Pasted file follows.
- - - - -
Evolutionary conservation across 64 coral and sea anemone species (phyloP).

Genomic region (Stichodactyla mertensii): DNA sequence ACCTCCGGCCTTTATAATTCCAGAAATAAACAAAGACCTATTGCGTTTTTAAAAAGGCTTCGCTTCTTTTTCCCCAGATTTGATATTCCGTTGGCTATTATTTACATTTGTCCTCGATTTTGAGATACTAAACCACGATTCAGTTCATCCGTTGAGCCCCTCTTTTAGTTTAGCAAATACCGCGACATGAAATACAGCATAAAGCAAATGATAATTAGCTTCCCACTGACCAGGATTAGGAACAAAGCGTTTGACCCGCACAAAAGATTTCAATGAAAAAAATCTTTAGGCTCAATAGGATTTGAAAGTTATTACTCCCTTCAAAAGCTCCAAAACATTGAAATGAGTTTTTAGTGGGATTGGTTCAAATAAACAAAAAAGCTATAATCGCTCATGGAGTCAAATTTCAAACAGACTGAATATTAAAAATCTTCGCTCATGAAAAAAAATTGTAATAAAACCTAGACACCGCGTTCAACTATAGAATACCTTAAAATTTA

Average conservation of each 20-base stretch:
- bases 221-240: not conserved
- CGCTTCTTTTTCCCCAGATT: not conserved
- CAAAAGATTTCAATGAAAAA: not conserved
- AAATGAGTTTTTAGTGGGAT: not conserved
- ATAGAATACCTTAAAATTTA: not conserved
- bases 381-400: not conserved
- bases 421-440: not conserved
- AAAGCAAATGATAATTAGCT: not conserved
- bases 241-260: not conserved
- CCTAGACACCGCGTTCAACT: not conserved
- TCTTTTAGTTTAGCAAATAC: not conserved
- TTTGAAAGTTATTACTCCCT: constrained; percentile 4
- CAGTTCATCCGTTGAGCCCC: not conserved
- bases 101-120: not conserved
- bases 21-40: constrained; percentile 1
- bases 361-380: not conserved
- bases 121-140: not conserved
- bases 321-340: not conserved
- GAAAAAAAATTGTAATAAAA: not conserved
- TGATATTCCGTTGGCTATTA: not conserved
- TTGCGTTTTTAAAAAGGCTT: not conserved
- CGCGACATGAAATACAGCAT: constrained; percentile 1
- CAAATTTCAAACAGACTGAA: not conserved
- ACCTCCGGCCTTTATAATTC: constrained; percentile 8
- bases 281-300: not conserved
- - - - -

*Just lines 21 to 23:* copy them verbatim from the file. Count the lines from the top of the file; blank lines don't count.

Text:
- bases 321-340: not conserved
- GAAAAAAAATTGTAATAAAA: not conserved
- TGATATTCCGTTGGCTATTA: not conserved